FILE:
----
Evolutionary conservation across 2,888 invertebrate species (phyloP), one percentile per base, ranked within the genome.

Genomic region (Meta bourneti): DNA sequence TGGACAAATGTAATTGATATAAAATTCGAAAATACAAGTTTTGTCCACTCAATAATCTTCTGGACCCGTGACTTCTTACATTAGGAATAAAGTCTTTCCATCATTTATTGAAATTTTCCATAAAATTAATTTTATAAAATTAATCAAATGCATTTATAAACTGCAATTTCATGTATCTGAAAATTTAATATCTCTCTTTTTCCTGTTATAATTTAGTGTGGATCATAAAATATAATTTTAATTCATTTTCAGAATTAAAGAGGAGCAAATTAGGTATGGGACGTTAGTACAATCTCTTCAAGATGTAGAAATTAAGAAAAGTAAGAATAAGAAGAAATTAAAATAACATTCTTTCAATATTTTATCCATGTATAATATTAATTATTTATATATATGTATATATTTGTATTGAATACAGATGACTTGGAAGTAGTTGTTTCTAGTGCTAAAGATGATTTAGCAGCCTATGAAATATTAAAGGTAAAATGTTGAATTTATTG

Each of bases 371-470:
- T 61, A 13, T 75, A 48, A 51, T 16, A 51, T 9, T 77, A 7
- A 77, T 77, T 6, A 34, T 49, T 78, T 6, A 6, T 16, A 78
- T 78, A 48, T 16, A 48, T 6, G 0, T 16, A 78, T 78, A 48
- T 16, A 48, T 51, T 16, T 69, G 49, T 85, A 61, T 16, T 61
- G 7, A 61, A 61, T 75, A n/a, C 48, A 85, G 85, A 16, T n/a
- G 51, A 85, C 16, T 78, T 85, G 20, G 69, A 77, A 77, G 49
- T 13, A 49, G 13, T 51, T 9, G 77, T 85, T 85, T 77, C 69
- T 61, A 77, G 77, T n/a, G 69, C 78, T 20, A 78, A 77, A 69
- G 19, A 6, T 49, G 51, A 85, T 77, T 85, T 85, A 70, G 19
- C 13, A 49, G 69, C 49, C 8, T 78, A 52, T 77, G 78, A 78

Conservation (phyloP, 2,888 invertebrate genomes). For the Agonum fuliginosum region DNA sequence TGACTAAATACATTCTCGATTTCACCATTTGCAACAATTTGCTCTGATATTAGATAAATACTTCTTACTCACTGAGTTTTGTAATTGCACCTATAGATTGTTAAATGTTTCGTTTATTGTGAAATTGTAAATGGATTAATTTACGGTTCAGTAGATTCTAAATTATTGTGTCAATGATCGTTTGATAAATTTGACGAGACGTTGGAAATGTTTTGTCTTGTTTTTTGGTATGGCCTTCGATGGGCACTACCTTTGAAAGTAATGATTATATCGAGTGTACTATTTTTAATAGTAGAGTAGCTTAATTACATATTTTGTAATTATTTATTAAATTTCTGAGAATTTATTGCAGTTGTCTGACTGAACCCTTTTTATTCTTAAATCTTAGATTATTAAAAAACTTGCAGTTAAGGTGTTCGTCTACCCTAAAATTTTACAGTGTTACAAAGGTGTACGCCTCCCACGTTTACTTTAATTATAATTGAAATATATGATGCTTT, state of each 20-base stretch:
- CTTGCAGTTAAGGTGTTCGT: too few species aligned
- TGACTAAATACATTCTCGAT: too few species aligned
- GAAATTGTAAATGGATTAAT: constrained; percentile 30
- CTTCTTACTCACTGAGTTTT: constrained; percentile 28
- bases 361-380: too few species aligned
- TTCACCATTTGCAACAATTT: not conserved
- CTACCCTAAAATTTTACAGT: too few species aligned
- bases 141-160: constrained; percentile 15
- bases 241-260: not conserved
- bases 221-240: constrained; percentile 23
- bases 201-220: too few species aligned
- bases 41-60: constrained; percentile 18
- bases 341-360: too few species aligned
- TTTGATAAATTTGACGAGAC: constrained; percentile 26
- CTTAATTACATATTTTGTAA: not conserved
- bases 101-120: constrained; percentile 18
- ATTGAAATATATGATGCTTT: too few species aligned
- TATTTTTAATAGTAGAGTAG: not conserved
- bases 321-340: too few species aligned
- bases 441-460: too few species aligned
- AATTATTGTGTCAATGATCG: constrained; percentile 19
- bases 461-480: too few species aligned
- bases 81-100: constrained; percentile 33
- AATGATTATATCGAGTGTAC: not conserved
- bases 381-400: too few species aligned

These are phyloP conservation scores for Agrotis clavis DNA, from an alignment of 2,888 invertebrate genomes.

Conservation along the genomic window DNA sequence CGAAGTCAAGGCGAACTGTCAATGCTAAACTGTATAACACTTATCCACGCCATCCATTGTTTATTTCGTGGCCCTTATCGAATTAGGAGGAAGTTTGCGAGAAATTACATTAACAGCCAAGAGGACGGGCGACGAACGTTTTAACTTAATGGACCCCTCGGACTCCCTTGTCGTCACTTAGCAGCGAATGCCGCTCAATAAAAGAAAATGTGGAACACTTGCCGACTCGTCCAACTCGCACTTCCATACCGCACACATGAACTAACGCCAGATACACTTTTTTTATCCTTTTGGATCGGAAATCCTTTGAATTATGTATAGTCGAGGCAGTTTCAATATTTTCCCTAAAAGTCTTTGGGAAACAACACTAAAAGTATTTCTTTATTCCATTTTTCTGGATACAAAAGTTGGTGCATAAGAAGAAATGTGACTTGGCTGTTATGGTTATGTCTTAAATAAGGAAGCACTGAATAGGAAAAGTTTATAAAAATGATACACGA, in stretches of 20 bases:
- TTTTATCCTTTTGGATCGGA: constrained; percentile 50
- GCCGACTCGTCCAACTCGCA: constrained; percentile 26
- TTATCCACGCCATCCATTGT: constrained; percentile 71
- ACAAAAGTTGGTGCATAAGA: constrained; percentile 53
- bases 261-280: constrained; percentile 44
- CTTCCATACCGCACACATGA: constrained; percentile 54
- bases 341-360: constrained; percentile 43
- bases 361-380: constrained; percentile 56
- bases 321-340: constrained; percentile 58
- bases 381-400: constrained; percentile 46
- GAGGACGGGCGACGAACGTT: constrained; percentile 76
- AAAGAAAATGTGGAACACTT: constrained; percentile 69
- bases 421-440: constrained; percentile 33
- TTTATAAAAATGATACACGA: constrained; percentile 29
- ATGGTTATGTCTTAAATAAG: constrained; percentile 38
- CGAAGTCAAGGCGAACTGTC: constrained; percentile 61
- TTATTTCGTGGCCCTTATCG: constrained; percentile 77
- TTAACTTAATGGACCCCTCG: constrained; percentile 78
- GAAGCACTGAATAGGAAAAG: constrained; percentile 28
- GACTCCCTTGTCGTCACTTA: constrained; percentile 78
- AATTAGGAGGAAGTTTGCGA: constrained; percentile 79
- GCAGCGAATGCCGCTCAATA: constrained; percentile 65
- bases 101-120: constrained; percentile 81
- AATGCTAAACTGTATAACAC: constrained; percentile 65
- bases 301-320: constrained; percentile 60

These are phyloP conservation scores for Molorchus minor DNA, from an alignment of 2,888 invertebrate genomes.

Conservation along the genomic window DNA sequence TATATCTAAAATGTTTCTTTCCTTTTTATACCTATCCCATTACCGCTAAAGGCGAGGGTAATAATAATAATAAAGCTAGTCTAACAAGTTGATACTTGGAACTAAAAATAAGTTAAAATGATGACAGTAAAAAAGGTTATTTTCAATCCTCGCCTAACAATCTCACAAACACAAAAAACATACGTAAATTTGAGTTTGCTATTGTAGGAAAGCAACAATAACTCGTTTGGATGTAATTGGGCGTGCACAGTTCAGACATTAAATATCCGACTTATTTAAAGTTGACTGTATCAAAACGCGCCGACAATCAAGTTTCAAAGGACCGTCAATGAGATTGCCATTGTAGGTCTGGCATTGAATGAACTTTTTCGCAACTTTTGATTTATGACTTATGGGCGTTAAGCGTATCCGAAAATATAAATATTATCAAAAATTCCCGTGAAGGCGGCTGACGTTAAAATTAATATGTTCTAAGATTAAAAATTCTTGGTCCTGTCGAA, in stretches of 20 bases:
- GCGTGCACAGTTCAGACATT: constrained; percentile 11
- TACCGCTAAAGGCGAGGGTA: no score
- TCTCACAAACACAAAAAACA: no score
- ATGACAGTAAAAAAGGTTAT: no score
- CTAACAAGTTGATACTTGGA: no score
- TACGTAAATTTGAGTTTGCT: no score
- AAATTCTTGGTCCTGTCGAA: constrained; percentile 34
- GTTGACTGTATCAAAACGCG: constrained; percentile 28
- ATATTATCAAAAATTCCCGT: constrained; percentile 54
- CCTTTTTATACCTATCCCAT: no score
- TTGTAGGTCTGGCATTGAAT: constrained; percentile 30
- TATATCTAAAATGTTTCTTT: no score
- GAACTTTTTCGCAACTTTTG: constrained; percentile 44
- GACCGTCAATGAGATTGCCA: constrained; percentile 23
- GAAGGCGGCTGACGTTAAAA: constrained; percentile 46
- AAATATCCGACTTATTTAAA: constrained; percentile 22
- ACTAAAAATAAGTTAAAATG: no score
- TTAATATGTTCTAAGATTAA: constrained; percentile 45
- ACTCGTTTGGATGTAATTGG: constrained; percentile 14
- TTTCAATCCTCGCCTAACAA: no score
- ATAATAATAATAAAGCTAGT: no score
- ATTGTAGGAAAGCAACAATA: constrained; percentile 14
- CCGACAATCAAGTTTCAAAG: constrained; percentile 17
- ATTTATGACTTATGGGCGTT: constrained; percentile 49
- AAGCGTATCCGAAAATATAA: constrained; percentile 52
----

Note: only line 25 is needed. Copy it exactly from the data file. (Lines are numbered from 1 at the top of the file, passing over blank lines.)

- bases 201-220: too few species aligned